As top congressional Republicans and the White House prepare to release a tax reform framework during the week of September 25, intraparty consensus on a final tax plan remains elusive for GOP members (TAXDAY, 2017/09/14, C.1). Senate Finance Committee (SFC) Chairman Orrin G. Hatch, R-Utah, said on September 15 that the so-called Big Six is “trying to get on the same page.”
Hatch’s comment comes the day after the SFC held a hearing on individual tax reform, where Hatch stated the committee is not anyone’s “rubber stamp” (TAXDAY, 2017/09/15, C.1). Hatch also clarified that the impending framework release will merely serve as guidance to the committee, and that no one in the Big Six will dictate how the SFC will craft a tax reform bill.
According to House Ways and Means Committee Chairman Kevin Brady, R-Tex., the tax reform framework to be released will provide more information on the proposed treatment of corporate interest deductions. The plan will likely grandfather existing debt and provide exemptions to small businesses and agriculture, Brady said at an event on September 14, according to several reports. Treasury Secretary Steven Mnuchin reportedly said at the same event that the framework will issue more details on proposed business tax rates.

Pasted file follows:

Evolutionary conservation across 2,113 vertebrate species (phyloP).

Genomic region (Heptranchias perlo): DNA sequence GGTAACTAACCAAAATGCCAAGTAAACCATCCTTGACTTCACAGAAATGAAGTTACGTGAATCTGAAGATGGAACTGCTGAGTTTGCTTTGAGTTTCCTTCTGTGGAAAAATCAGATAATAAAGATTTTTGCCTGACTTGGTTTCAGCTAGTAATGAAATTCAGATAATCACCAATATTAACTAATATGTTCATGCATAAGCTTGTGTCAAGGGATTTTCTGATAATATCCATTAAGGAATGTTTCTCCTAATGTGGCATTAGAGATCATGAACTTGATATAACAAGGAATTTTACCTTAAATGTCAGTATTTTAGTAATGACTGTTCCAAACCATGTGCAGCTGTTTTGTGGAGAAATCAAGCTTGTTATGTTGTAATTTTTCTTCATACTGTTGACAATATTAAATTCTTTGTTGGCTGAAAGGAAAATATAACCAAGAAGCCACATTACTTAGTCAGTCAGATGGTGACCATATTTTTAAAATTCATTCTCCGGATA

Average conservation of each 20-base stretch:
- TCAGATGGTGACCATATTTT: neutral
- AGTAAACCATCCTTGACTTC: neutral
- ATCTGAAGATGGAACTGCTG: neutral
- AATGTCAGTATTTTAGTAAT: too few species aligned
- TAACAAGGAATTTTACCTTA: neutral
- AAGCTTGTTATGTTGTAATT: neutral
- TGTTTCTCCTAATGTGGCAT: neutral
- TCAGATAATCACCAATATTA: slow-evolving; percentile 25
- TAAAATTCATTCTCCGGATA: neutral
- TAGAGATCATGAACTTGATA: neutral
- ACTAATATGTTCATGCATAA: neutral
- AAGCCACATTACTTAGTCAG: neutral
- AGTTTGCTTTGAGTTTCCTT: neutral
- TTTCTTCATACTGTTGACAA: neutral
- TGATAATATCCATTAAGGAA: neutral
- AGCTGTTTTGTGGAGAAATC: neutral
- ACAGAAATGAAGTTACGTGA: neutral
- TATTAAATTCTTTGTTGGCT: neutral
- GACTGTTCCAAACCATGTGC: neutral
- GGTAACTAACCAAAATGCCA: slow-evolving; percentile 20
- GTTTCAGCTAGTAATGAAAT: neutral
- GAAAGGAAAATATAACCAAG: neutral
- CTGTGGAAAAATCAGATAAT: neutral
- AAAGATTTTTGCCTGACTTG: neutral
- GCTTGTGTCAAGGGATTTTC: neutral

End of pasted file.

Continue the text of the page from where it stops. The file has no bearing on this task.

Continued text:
The “Senate Finance Committee will do this bill the way it wants to do it, and I think the Ways and Means Committee in the House will do the bill the way they want to. And then we’ll get together…and reconcile the differences,” Hatch said on September 15.
As for President Trump’s consistently stated goal of wanting to lower the business tax rate to 15 percent, Hatch said the tax committees will try to work toward that goal but that he does not expect to meet it entirely. “I sincerely doubt we’ll be able to get to that level on the corporate tax rates,” he said.
Hatch remains optimistic about the prospects of completing bipartisan tax reform this year. He added that although he believes Congress can pass tax reform in 2017, “it’s going to take a lot of cooperation of both Democrats and Republicans.”
Forty-five of 48 Senate Democrats have maintained that certain “prerequisites” must be met if Republicans want bipartisan tax reform, including that the top 1 percent of taxpayers receive no tax cuts (TAXDAY, 2017/08/02, C.1). According to SFC ranking member Ron Wyden, D-Ore., Democrats are not calling for every change implemented in tax reform to be progressive. “Rather, that the end result of all tax reform is at least as progressive as current law,” Wyden said in a September 14 tweet.
By Jessica Jeane, Wolters Kluwer News Staff